Self-assembling multidomain peptide hydrogels accelerate peripheral nerve regeneration after crush injury

Biomaterials. 2021 Jan;265:120401. doi: 10.1016/j.biomaterials.2020.120401. Epub 2020 Sep 19.

Abstract

Multidomain peptide (MDP) hydrogels are a class of self-assembling materials that have been shown to elicit beneficial responses for soft tissue regeneration. However, their capacity to promote nervous system regeneration remains unknown. The peripheral nervous system (PNS) substantially recovers after injury, partly due to the abundance of extracellular matrix (ECM) components in its basal lamina. However, severe peripheral nerve injuries that significantly damage the ECM continue to be a major clinical challenge as they occur at a high rate and can be extremely detrimental to patients' quality of life. In this study, a panel of eight MDPs were designed to contain various motifs mimicking extracellular matrix components and growth factors and successfully self-assembled into injectable, nanofibrous hydrogels. Using an in vitro screening system, various lysine based MDPs were found to enhance neurite outgrowth. To test their capacity to promote nerve regeneration in vivo, rat sciatic nerve crush injury was performed with MDP hydrogels injected directly into the injury sites. MDP hydrogels were found to enhance macrophage recruitment to the injury site and degrade efficiently over time. Rats that were injected with the MDP hydrogel K2 and laminin motif-containing MDPs K2-IIKDI and K2-IKVAV were found to have significantly accelerated functional recovery and remyelination compared to those injected with HBSS or other MDPs. These results demonstrate that MDPs enhance neurite outgrowth and promote a multicellular pro-regenerative response in peripheral nerve injury. This study provides important insights into the potential of MDPs as biomaterials for nerve regeneration and other clinical applications.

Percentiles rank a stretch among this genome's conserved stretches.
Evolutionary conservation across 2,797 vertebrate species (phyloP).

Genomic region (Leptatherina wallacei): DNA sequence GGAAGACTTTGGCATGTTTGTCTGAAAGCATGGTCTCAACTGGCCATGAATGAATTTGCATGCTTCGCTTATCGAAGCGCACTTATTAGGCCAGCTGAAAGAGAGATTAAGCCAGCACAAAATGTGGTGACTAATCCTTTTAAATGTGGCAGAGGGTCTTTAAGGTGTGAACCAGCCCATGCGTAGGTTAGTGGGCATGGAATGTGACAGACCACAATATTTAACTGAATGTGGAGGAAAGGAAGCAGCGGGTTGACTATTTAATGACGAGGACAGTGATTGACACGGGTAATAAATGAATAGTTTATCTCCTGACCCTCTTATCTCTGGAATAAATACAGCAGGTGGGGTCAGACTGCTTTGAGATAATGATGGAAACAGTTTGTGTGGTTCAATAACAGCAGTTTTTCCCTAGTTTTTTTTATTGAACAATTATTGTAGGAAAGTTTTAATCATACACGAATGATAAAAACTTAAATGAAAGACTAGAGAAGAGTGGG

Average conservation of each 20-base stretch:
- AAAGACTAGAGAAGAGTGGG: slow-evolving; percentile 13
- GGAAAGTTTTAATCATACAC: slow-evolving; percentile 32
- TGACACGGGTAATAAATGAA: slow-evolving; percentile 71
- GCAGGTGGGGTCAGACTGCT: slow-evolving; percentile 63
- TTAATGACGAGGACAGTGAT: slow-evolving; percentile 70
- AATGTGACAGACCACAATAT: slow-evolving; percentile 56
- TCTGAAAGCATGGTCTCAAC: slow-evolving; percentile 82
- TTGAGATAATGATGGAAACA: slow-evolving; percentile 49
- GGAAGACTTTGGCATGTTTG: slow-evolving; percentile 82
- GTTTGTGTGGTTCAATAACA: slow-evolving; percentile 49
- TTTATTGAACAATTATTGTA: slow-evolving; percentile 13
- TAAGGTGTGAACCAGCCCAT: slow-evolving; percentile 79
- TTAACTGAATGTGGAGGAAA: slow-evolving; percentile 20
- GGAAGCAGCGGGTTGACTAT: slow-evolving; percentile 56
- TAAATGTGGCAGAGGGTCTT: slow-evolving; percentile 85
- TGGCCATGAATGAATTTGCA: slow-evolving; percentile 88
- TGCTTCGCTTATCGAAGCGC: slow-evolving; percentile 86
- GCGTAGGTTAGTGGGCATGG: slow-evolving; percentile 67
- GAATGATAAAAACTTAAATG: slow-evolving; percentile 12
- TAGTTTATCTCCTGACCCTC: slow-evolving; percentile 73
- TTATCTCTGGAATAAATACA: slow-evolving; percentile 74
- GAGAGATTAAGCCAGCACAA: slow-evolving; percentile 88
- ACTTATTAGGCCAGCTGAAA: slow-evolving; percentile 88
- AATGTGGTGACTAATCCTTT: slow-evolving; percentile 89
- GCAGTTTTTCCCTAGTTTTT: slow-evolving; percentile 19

Keywords: Bioactive materials; Peptide hydrogel; Peptide mimics; Peripheral nerve regeneration; Sciatic nerve crush injury.